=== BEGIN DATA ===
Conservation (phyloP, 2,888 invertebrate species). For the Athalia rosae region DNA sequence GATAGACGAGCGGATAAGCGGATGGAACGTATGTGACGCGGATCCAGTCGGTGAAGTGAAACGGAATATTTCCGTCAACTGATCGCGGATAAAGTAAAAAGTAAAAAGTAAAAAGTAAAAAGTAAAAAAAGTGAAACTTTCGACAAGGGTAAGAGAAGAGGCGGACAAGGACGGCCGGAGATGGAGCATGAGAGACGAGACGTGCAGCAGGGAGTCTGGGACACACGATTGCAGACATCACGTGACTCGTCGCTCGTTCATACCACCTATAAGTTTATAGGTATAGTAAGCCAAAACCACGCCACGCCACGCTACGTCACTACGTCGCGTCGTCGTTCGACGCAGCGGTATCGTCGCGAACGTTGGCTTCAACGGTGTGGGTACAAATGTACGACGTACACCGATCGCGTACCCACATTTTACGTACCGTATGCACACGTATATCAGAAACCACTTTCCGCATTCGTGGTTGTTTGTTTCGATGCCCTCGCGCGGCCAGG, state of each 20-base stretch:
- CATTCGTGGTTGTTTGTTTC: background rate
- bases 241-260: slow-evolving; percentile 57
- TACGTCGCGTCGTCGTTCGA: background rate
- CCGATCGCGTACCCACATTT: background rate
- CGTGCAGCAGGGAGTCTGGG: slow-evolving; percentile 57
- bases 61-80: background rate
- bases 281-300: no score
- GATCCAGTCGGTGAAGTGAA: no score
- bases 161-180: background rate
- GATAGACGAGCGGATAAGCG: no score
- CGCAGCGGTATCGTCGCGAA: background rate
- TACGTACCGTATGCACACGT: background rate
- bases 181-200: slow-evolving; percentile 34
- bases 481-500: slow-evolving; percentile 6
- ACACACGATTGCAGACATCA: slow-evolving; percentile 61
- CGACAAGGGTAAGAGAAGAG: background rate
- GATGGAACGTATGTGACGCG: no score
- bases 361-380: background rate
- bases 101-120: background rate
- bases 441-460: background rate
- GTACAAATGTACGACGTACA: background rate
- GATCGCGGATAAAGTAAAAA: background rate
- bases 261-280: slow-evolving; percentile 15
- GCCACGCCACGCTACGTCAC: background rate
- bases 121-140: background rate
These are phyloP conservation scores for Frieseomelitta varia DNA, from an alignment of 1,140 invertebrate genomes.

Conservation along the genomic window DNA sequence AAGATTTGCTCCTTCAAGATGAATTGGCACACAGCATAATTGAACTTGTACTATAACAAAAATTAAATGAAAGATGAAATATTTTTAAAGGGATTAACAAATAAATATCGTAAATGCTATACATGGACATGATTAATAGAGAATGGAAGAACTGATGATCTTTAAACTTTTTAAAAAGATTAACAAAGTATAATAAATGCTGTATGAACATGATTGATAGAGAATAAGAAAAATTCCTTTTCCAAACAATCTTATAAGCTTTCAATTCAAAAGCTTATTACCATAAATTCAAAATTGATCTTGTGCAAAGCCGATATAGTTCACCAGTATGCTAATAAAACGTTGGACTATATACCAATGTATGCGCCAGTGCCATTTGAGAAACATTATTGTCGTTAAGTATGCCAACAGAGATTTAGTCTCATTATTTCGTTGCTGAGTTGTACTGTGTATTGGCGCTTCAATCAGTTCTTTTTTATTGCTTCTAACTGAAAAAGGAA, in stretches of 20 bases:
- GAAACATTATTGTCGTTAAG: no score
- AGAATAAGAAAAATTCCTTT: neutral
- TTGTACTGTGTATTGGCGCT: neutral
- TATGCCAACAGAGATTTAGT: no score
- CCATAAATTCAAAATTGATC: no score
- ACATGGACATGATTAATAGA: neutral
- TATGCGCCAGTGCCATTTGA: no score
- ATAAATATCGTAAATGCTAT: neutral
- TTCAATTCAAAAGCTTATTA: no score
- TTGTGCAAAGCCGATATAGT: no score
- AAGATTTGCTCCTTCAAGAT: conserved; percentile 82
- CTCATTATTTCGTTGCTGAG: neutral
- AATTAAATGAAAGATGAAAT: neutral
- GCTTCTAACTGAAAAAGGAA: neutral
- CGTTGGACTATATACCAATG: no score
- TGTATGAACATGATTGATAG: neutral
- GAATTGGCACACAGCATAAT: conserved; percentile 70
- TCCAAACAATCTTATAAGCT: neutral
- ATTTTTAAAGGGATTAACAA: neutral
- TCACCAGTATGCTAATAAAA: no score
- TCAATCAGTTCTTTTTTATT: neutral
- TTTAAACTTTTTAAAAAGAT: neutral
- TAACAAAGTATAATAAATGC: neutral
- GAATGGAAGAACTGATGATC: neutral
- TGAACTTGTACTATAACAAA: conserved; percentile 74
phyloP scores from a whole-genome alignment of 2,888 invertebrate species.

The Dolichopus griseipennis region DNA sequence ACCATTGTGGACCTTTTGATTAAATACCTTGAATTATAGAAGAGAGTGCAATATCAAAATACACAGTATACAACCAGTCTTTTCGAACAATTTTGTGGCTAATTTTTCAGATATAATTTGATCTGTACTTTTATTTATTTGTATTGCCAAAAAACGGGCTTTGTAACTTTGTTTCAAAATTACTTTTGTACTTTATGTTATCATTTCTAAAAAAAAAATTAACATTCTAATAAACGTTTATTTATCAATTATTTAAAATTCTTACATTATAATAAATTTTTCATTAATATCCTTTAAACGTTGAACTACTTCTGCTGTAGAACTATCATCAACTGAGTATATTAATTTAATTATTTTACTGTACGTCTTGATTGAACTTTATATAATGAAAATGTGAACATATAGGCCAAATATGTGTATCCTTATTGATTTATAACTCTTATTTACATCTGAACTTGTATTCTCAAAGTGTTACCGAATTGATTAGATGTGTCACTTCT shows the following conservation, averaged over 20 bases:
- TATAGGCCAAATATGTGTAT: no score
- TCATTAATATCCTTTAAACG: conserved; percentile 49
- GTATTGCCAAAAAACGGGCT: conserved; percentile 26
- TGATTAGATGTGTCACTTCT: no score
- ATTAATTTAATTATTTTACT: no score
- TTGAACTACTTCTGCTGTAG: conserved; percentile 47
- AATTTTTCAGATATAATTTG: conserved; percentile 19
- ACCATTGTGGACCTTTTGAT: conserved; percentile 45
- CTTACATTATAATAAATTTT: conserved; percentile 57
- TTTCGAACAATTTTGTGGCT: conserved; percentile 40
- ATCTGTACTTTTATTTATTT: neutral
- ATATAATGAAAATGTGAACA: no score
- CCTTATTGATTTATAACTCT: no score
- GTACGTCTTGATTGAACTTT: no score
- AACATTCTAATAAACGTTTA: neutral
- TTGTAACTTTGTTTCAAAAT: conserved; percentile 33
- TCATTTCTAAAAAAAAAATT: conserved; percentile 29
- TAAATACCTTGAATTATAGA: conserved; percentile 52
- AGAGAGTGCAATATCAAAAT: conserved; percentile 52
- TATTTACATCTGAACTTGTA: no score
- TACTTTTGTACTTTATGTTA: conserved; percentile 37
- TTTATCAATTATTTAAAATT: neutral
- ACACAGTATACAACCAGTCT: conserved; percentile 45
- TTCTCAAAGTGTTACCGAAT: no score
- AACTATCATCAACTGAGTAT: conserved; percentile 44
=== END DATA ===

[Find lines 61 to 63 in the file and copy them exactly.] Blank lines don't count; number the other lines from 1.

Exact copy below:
- TTGAACTACTTCTGCTGTAG: conserved; percentile 47
- AATTTTTCAGATATAATTTG: conserved; percentile 19
- ACCATTGTGGACCTTTTGAT: conserved; percentile 45